Hains and Villeglé named their first exhibition of décollages after this law, questioning the possibilities for public expression in the urban sphere, especially with the rise of commercial advertisements and the political tensions of a nation still at war. A later exhibition of twenty décollages was titled, “La France déchirée.” Or as Feldman aptly writes, “France torn-apart, ripped up, ruined.”

Mimmo Rotella, Viva America, 1963
Mimmo Rotella, Viva America, 1963, décollage on canvas, 33 1/2 × 35". Private collection, courtesy Fondazione Marconi. Photo: courtesy Fondazione Marconi. © 2020 Mimmo Rotella by SIAE.

Italian décollage artist Mimmo Rotella also participated in creating works from torn advertisements, his compositions often including celebrities and political figures such as Elvis Presley, Marilyn Monroe, and John F. Kennedy (who later had an airport named after him!) While Rotella did not get an airport named in his honor, he does have his very own Mimmo Rotella Institute in his home country.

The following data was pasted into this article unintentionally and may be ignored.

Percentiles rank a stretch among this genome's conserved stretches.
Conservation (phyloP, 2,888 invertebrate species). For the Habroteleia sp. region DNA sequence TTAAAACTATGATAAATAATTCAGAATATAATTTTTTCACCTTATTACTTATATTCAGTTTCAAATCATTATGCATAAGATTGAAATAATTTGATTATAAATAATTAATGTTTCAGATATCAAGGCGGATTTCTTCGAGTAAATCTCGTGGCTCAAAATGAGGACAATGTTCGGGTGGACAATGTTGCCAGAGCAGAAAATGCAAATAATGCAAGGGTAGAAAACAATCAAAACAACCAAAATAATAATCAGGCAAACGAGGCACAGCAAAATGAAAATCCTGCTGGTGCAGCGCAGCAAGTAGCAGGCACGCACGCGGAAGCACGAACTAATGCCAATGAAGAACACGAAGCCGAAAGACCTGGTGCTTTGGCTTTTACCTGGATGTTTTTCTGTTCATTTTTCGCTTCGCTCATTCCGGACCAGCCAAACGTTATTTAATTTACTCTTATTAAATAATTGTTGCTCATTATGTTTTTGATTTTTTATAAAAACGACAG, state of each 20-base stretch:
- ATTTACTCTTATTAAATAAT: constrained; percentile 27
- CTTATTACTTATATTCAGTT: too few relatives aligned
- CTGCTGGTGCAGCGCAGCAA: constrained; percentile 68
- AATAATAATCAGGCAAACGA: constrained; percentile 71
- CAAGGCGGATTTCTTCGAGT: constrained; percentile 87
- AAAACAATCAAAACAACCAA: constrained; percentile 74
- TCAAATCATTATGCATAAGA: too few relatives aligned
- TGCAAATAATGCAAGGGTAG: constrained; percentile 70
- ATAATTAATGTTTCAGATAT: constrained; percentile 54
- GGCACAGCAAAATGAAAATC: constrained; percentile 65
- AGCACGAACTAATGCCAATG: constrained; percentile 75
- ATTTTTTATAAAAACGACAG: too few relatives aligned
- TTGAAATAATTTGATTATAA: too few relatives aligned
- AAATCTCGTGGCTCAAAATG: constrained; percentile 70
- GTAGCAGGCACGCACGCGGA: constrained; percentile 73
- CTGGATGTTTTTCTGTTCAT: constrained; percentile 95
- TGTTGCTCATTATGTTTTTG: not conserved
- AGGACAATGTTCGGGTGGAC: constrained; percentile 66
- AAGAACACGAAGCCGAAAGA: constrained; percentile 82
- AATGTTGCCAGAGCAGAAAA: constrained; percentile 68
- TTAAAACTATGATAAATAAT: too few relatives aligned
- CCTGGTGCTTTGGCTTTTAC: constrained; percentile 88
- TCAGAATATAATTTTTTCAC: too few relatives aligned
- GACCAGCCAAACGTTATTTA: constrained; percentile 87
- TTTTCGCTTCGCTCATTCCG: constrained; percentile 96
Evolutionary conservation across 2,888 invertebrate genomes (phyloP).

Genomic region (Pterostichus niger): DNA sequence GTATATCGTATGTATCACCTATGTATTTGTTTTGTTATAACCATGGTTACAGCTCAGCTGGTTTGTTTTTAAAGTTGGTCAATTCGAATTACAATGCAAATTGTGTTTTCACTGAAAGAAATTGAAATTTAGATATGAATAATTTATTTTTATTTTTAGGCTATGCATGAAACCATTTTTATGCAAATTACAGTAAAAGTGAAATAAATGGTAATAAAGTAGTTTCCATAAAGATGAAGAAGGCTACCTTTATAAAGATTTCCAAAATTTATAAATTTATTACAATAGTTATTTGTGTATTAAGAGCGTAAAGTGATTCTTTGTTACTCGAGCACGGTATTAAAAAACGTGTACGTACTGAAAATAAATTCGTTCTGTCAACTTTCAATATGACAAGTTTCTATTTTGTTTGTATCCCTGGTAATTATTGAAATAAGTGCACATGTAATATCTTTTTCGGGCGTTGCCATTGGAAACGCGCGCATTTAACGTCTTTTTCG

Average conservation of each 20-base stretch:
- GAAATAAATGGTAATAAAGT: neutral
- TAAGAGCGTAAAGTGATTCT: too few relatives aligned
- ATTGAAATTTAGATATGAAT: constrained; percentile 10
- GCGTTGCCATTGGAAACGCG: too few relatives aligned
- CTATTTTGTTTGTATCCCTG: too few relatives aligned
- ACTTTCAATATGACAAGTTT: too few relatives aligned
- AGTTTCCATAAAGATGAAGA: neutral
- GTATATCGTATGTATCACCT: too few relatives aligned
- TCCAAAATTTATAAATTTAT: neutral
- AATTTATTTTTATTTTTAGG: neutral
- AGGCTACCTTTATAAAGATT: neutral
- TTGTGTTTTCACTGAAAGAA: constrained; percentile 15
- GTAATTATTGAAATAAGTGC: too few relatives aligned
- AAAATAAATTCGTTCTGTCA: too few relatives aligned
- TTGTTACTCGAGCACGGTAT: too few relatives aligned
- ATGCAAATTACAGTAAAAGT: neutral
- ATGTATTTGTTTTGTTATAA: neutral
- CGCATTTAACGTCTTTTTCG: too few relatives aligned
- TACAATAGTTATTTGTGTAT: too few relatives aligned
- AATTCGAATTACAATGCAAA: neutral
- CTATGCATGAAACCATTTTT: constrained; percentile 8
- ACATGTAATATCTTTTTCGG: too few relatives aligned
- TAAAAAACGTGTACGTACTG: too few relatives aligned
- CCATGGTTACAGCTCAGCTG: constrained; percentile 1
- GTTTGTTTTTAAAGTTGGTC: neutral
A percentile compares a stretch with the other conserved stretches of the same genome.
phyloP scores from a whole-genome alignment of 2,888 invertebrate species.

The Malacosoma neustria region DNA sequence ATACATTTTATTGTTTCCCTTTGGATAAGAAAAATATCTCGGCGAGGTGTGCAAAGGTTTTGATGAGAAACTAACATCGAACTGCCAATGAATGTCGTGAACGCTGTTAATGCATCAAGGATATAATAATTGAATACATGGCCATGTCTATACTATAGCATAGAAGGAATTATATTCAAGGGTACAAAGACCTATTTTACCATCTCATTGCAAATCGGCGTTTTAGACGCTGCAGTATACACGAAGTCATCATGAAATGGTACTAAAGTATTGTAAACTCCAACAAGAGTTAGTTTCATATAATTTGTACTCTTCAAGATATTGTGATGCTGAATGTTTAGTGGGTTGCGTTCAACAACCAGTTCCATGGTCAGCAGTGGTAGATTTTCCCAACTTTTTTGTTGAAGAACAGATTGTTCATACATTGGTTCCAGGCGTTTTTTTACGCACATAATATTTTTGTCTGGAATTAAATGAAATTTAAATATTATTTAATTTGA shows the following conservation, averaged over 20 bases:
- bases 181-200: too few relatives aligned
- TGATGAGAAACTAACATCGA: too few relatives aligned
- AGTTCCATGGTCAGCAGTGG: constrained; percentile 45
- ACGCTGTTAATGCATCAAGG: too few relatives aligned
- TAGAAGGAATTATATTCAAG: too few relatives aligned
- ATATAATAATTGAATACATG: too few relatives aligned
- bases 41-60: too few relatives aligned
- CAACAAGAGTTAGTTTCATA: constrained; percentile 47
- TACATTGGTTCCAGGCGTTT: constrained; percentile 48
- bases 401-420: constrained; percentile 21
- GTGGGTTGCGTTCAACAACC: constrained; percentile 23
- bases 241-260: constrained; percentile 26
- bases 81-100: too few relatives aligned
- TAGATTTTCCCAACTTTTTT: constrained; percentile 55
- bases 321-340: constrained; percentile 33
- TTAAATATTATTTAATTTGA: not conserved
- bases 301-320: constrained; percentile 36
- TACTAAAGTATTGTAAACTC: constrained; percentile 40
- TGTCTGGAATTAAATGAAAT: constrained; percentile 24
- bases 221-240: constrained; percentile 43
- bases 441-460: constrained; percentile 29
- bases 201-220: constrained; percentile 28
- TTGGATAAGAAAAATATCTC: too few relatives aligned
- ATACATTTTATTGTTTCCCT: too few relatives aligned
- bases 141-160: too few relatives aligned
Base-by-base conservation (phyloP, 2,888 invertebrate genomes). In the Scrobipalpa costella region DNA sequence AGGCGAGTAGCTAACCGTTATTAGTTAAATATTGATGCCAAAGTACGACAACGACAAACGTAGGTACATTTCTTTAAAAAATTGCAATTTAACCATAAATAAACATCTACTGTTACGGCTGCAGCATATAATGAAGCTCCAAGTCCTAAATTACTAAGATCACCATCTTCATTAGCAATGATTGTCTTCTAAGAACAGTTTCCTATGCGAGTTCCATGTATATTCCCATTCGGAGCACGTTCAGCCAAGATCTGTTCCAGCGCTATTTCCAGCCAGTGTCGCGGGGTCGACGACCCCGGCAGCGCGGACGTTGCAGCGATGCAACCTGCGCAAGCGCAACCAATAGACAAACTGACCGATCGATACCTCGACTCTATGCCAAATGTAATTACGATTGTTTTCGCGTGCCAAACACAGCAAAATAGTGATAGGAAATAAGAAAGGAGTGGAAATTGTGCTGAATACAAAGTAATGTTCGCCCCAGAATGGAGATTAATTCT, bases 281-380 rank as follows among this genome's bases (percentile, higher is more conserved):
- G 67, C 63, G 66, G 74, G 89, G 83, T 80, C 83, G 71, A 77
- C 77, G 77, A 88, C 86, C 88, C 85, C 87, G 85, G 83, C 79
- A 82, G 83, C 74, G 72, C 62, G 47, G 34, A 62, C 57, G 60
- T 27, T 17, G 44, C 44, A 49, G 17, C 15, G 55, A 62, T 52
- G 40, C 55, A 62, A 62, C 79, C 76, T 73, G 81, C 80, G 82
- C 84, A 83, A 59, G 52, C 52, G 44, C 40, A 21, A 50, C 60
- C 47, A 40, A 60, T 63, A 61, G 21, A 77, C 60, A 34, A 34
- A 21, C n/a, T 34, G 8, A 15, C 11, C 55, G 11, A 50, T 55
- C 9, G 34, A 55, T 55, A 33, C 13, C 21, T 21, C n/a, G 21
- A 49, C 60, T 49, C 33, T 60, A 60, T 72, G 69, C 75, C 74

A contemporary example of décollage can be seen in the works of Denver-based collage artist Mario Zoots. In his artist bio, the “excavator of images” cites the element of “chance” involved in the act of collage. In décollage, chance is required as the work reveals itself to the artist. In Zoot’s own décollage, he delicately slices through a Woman’s Home Companion, revealing the pages beneath the front cover of a smiling model in winter attire who now cries, or alternately, sports enormous, flowing, fake bottom lashes. The composition is both nostalgic and disorienting, humorous yet discomforting.

Mario Zoots, Excavation (Companion), 2018
Mario Zoots, Excavation (Companion), 2018
Mario Zoots, Excavation (LIFE, May 21, 1956), 2017
Mario Zoots, Excavation (LIFE, May 21, 1956), 2017